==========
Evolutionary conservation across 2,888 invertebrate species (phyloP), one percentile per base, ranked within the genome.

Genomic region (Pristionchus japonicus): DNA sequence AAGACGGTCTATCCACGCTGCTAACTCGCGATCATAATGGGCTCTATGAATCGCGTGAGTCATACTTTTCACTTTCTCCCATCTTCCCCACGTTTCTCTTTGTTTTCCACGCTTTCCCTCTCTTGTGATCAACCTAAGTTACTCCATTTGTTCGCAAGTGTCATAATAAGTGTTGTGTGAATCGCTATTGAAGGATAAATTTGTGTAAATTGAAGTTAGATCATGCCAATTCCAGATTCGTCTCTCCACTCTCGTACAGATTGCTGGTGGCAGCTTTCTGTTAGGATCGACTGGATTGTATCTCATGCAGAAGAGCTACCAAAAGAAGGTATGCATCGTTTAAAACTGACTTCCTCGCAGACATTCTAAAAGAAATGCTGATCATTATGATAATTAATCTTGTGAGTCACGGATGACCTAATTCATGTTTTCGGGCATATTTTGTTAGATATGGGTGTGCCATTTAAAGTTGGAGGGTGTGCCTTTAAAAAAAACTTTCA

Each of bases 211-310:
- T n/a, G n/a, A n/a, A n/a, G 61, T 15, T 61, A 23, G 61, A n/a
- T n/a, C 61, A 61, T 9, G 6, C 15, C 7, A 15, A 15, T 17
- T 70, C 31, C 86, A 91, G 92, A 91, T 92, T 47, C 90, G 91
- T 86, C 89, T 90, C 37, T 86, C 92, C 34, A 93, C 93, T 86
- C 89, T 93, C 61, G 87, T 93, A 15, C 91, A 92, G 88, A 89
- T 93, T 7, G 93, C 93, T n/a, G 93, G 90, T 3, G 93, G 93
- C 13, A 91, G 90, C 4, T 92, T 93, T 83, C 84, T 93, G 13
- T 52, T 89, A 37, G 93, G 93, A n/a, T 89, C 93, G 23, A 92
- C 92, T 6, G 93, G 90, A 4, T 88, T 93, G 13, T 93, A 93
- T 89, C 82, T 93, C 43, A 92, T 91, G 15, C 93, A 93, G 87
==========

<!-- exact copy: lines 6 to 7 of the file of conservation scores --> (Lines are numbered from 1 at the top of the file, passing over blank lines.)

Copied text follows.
- T 70, C 31, C 86, A 91, G 92, A 91, T 92, T 47, C 90, G 91
- T 86, C 89, T 90, C 37, T 86, C 92, C 34, A 93, C 93, T 86